G20 promises to contain climate change, but lacks consensus – News

The summit of the G20 — a group that brings together the 19 largest economies in the world, plus the European Union —, which took place in Rome last weekend, was marked by the attempts of the nations that make up the bloc to sign commitments to reduce the rate of atmospheric pollution and control of global warming, but the promises made at the meeting were not a consensus among all countries.

In the final declaration of the meeting, G20 leaders made a commitment to zero global net greenhouse gas emissions and achieve carbon neutrality “by the middle of the century”. There is a promise from part of the group’s countries to meet these two goals by 2050, as is the case with Brazil, but other G20 nations are asking for at least another 10 years to get rid of pollutants, such as China and Russia.

Italian Prime Minister Mario Draghi, host of this year’s meeting, said that divergence between nations is not such a serious problem. According to him, the important thing is that all members of the group, for the first time, set a time frame to fulfill the promises, however vague it may be.

“It’s not a specific commitment, that it will be exactly in 2050. But, before, there was no commitment at all. There was a speech of ‘maybe before the end of the century’. Now, this speech is full of hope. Of course there are adjustments and changes in the role, but gradually things happen. We’re going to get there slowly”, highlighted Draghi, in a press conference at the end of the meeting.

The prime minister said that he tried to listen to the motives of each of the countries that did not commit to reaching the goals until 2050 and avoided polemics. “The fact that some countries are reluctant to change… They have reasons behind it. We listened and understood each other’s point of view, but we kept our ambitions alive and shared with them. If we get into this climate fight, we’re not going anywhere”, he stressed.

In any case, the absence of the presidents of China, Xi Jinping, and of Russia, Vladimir Putin, at the meeting revealed a remnant of the lack of alignment between the G20 countries on the subject. Both sent video speeches for the ceremony. Xi said the group’s countries needed concrete actions to “accelerate the green transition”. Putin, meanwhile, emphasized that Russia will not only achieve carbon neutrality, but ensure that, over the next three decades, the accumulated volume of net emissions of greenhouse gases is lower than that of its European neighbors.

As much as Draghi tried to assuage the fact that not all countries will zero greenhouse gas emissions and achieve carbon neutrality in the same time, other world leaders criticized the lack of agreement.

“The disappointment is related to the fact that Russia and China have basically not come up in terms of any commitment to deal with climate change. I was disappointed. Climate problems are permanent issues”, complained the President of the United States, Joe Biden, also in a press interview.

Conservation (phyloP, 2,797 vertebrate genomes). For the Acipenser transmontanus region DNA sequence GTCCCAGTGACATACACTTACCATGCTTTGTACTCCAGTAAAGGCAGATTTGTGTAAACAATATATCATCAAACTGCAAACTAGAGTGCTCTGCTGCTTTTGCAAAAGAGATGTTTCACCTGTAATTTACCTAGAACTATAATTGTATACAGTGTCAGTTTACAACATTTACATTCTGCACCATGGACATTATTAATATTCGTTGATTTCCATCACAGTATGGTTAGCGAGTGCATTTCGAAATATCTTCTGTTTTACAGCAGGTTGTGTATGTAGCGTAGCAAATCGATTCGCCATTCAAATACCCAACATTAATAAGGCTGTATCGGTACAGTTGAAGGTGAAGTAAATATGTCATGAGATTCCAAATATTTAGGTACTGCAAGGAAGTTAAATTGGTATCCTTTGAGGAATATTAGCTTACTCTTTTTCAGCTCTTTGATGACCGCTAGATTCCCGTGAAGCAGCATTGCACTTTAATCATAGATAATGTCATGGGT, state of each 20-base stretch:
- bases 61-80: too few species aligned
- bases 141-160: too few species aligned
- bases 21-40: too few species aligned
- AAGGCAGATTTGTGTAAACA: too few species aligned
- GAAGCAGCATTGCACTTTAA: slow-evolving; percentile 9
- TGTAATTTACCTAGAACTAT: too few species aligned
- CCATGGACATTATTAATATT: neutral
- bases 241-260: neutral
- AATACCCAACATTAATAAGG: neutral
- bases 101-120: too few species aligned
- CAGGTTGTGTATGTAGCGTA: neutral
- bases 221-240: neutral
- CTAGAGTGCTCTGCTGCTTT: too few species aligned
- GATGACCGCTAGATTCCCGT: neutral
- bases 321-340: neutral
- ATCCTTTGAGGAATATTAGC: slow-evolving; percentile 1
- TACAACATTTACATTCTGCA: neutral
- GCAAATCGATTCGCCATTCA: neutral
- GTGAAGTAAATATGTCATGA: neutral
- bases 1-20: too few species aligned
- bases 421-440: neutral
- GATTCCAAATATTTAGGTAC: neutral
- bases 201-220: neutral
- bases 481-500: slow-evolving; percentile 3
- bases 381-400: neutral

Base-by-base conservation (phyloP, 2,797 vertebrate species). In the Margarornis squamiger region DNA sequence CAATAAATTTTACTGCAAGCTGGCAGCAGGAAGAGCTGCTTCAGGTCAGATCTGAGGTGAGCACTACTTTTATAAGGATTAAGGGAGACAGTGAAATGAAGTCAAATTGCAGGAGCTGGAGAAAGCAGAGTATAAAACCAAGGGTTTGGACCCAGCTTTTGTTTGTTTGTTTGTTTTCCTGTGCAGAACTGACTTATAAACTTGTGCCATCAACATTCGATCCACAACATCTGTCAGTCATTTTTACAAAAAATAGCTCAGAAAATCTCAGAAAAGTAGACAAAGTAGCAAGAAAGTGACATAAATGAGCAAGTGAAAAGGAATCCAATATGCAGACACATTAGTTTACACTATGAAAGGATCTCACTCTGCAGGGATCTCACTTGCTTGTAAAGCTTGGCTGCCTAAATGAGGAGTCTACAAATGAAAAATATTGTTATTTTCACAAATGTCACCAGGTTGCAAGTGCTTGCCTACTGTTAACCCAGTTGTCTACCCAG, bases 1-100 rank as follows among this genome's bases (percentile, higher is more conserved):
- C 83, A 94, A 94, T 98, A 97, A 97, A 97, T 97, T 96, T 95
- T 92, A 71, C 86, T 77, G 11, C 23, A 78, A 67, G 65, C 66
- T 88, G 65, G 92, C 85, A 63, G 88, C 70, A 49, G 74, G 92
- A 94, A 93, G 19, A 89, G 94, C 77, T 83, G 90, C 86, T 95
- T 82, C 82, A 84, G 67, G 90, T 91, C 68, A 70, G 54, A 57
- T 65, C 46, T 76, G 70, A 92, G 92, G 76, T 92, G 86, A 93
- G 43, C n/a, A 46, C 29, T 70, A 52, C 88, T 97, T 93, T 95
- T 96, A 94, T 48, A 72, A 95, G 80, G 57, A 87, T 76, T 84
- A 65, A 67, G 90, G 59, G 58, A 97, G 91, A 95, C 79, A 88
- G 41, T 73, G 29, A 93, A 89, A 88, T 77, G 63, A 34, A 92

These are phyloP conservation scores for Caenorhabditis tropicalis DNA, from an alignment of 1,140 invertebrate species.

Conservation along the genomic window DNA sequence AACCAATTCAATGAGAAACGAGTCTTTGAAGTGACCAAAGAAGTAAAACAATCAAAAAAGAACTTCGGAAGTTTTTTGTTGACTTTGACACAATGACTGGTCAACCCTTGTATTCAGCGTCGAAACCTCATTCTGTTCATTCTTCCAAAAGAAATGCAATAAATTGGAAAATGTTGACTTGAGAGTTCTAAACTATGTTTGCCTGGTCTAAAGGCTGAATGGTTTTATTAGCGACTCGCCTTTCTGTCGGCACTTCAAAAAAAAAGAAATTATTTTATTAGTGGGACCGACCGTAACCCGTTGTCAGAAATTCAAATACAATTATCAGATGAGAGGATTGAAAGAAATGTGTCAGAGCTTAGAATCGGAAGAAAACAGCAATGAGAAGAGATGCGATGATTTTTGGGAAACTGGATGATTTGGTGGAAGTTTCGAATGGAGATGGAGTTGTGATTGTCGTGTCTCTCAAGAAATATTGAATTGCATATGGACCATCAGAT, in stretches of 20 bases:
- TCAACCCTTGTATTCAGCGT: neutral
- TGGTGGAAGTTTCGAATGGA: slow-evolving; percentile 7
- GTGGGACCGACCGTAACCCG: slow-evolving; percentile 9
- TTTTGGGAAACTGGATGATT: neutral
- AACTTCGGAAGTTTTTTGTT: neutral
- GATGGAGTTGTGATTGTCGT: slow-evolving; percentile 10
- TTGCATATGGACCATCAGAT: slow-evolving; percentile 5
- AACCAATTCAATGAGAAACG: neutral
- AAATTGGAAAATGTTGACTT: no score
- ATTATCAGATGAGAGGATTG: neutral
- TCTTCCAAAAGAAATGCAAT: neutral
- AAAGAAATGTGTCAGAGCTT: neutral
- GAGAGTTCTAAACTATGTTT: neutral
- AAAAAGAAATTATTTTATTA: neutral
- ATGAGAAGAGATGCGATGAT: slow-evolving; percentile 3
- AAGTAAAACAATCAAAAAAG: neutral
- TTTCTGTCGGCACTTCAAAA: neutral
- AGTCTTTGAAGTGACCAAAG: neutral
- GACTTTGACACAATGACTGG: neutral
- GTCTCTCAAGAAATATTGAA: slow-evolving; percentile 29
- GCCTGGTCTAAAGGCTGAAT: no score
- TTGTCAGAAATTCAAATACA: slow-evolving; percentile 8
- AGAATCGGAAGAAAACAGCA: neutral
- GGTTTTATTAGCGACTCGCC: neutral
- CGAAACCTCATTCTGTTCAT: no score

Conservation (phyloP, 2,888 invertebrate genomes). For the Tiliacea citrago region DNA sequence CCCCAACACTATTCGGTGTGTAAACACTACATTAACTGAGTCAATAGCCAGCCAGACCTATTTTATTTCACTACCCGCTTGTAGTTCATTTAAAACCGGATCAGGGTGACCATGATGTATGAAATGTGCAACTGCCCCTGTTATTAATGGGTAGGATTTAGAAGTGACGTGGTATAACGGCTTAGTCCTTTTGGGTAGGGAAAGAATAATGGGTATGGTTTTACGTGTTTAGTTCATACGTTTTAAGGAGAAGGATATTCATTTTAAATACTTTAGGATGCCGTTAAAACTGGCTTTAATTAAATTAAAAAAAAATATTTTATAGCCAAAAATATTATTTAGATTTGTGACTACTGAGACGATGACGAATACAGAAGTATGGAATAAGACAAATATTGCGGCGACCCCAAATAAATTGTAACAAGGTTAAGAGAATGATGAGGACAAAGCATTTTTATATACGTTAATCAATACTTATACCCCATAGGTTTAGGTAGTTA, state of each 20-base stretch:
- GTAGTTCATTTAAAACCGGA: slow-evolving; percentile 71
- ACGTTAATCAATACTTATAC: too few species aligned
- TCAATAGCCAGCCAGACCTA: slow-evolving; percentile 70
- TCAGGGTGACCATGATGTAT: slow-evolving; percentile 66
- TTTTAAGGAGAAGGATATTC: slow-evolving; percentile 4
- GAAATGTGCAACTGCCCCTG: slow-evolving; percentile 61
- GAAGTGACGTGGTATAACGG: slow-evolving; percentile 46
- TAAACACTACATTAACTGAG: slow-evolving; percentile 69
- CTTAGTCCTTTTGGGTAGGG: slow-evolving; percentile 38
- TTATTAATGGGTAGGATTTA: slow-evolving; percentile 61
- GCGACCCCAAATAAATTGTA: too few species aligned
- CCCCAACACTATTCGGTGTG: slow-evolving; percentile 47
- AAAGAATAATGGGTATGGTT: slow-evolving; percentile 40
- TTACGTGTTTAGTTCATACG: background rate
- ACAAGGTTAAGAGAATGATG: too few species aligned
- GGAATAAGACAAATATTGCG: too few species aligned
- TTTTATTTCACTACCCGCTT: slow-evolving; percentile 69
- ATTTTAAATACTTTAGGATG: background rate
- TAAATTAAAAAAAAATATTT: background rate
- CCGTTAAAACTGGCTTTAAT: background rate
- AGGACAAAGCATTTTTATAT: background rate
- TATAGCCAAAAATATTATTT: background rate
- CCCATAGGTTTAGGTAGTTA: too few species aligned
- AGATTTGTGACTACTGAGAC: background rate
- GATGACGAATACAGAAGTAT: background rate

“I leave Rome with my hopes unfulfilled, but at least they are not buried”, pondered the secretary general of the United Nations (UN), António Guterres.

Other goals

The G20 meeting also sealed the commitment to keep the global average temperature rise below 2 °C and make efforts to limit it to 1.5 °C above pre-industrial levels.

“Keeping 1.5 °C within reach will require significant and effective actions and commitment from all countries, taking into account different approaches, through the development of clear national pathways that align long-term ambition with short- and medium-term goals and with international cooperation and support, including finance and technology, sustainable ​​and responsible ​​consumption and production as critical enablers, in the context of sustainable development”, says the final declaration of the meeting.

Another goal set by the nations was to mobilize international public and private financing to support the development of green, inclusive and sustainable energy, to end the provision of international public financing for overseas coal-fired power generation by the end of 2021.

“We recognize the close link between climate and energy and commit to reducing emissions intensity as part of mitigation efforts in the energy sector to meet deadlines in line with the Paris temperature target. We will cooperate in the deployment and dissemination of zero or low carbon emissions and renewable technologies, including sustainable bioenergy, to enable a transition to low-emission energy systems.”

To combat land degradation and create new carbon sinks, countries have pledged to collectively plant 1 trillion trees, with a focus on the most degraded ecosystems on the planet. In addition, the G20 will donate $100 billion a year until 2025 to help developing countries finance projects that minimize global warming.